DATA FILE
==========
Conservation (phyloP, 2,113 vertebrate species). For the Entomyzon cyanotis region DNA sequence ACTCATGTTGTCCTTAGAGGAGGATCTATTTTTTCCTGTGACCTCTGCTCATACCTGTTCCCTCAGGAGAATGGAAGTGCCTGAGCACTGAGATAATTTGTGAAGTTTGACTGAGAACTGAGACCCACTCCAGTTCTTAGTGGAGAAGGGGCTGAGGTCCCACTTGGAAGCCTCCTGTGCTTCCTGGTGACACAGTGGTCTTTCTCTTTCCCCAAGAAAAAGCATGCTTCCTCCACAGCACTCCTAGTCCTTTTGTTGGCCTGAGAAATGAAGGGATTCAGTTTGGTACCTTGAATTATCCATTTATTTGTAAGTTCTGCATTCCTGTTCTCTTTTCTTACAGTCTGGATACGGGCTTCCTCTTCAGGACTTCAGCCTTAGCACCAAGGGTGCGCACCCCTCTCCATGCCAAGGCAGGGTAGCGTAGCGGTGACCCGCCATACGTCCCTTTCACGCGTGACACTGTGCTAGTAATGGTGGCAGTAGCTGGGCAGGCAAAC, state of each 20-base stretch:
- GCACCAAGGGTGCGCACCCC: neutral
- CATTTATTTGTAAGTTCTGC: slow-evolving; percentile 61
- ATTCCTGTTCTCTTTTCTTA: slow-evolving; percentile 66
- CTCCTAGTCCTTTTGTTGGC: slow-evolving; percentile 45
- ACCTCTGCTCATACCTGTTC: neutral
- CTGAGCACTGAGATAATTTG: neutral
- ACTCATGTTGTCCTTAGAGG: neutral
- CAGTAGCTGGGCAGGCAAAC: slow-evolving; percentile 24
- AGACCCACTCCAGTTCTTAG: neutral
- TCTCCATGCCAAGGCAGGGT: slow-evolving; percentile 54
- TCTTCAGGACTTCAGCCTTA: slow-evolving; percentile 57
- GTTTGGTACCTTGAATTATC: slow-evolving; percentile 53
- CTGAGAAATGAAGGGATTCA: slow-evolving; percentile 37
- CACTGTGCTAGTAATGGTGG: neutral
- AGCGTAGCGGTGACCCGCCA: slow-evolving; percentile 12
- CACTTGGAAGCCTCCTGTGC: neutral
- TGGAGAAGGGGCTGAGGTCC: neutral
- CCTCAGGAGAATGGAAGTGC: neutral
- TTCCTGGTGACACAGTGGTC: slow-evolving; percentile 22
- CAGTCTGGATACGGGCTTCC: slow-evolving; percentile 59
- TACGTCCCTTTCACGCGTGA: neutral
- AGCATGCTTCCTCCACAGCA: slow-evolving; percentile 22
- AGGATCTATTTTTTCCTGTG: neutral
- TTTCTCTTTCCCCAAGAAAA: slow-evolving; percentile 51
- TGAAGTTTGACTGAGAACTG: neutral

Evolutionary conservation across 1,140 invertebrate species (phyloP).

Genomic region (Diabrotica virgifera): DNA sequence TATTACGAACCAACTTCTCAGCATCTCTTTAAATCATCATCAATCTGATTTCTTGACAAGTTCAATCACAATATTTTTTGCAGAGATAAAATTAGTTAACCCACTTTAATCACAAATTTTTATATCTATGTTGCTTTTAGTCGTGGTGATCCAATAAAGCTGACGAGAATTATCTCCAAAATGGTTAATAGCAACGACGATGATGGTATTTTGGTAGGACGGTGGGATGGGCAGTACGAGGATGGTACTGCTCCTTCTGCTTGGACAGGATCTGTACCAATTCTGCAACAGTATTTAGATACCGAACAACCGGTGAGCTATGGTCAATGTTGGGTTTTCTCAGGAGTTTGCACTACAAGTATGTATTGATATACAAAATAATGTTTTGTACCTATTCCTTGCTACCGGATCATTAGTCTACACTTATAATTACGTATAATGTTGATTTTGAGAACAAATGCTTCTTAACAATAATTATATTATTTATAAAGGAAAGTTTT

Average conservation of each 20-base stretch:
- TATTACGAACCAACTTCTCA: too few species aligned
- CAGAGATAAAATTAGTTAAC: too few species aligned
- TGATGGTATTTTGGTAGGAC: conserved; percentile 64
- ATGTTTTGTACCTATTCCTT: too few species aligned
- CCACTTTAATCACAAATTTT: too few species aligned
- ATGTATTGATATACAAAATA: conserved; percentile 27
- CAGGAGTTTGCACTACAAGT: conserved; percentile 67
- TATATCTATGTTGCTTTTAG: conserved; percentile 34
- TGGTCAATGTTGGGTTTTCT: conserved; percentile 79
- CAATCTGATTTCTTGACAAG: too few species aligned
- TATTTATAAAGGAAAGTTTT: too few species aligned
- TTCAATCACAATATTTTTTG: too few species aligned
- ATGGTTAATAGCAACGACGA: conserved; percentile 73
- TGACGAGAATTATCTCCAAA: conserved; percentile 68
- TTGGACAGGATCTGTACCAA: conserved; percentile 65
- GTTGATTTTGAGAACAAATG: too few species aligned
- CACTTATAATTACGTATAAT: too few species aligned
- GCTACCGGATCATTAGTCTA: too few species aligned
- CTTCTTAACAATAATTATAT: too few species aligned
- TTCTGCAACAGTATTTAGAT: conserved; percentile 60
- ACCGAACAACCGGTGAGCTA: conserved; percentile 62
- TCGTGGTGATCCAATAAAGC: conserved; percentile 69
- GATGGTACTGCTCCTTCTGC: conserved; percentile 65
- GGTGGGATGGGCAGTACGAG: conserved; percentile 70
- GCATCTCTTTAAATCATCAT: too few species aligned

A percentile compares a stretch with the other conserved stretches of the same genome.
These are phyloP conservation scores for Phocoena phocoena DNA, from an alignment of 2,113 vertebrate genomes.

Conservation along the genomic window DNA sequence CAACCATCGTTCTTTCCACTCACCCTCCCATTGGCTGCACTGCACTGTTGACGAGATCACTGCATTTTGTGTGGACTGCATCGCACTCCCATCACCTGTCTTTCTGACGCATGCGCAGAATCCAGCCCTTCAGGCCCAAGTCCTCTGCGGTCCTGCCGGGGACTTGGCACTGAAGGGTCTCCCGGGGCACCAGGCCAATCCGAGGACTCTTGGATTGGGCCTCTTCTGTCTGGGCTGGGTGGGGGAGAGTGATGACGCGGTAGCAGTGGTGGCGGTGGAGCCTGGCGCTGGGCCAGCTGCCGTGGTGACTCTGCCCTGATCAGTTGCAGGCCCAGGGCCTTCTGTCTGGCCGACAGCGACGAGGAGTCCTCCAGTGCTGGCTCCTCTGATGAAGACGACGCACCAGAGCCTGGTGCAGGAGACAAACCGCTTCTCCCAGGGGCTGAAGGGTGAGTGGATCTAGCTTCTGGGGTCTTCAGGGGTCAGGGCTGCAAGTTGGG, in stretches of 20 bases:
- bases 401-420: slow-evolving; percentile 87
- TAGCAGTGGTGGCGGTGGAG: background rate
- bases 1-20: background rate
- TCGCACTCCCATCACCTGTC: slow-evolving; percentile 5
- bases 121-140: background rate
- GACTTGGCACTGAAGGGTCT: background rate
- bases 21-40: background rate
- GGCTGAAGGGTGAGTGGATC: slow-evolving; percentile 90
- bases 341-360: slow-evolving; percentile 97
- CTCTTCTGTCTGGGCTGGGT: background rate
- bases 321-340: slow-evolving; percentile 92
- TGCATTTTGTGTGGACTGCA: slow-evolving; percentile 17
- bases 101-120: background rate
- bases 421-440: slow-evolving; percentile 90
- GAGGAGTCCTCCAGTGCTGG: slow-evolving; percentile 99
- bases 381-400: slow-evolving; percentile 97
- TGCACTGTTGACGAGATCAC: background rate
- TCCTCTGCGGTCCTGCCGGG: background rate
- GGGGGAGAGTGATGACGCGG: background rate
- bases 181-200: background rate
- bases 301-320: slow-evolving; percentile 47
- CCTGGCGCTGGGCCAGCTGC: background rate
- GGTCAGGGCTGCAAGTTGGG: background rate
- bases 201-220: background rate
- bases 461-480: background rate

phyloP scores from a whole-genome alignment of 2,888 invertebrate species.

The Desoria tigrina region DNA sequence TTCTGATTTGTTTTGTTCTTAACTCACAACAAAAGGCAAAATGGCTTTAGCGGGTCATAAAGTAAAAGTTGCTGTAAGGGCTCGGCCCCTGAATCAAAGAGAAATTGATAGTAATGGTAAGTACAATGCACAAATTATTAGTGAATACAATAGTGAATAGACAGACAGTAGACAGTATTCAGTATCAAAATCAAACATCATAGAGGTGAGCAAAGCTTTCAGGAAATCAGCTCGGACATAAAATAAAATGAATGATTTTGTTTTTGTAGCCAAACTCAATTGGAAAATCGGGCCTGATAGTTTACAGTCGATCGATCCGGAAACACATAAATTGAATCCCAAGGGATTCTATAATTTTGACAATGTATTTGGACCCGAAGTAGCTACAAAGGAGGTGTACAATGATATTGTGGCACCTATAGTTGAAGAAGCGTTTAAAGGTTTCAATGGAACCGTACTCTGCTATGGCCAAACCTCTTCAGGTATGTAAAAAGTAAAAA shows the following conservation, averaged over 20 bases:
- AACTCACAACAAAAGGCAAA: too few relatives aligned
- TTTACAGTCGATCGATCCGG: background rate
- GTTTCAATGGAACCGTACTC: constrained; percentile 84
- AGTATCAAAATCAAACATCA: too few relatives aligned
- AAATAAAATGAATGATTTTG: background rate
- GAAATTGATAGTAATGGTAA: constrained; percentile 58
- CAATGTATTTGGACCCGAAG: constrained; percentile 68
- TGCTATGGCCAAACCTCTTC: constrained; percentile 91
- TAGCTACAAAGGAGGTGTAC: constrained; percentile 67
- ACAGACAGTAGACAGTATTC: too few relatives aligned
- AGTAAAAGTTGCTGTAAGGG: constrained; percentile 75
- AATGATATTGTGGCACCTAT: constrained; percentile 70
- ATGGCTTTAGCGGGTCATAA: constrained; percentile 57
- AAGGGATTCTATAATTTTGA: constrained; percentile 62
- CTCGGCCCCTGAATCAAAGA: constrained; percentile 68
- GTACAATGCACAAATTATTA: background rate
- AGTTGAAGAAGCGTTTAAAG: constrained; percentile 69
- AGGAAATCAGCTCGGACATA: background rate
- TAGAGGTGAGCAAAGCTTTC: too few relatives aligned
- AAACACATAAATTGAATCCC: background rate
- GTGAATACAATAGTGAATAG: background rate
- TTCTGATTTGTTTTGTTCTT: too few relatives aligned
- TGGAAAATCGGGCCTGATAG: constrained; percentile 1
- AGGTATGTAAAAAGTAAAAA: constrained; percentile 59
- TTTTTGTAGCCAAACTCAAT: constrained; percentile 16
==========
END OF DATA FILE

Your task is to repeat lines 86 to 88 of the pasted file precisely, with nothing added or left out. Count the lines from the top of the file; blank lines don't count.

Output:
- TTTACAGTCGATCGATCCGG: background rate
- GTTTCAATGGAACCGTACTC: constrained; percentile 84
- AGTATCAAAATCAAACATCA: too few relatives aligned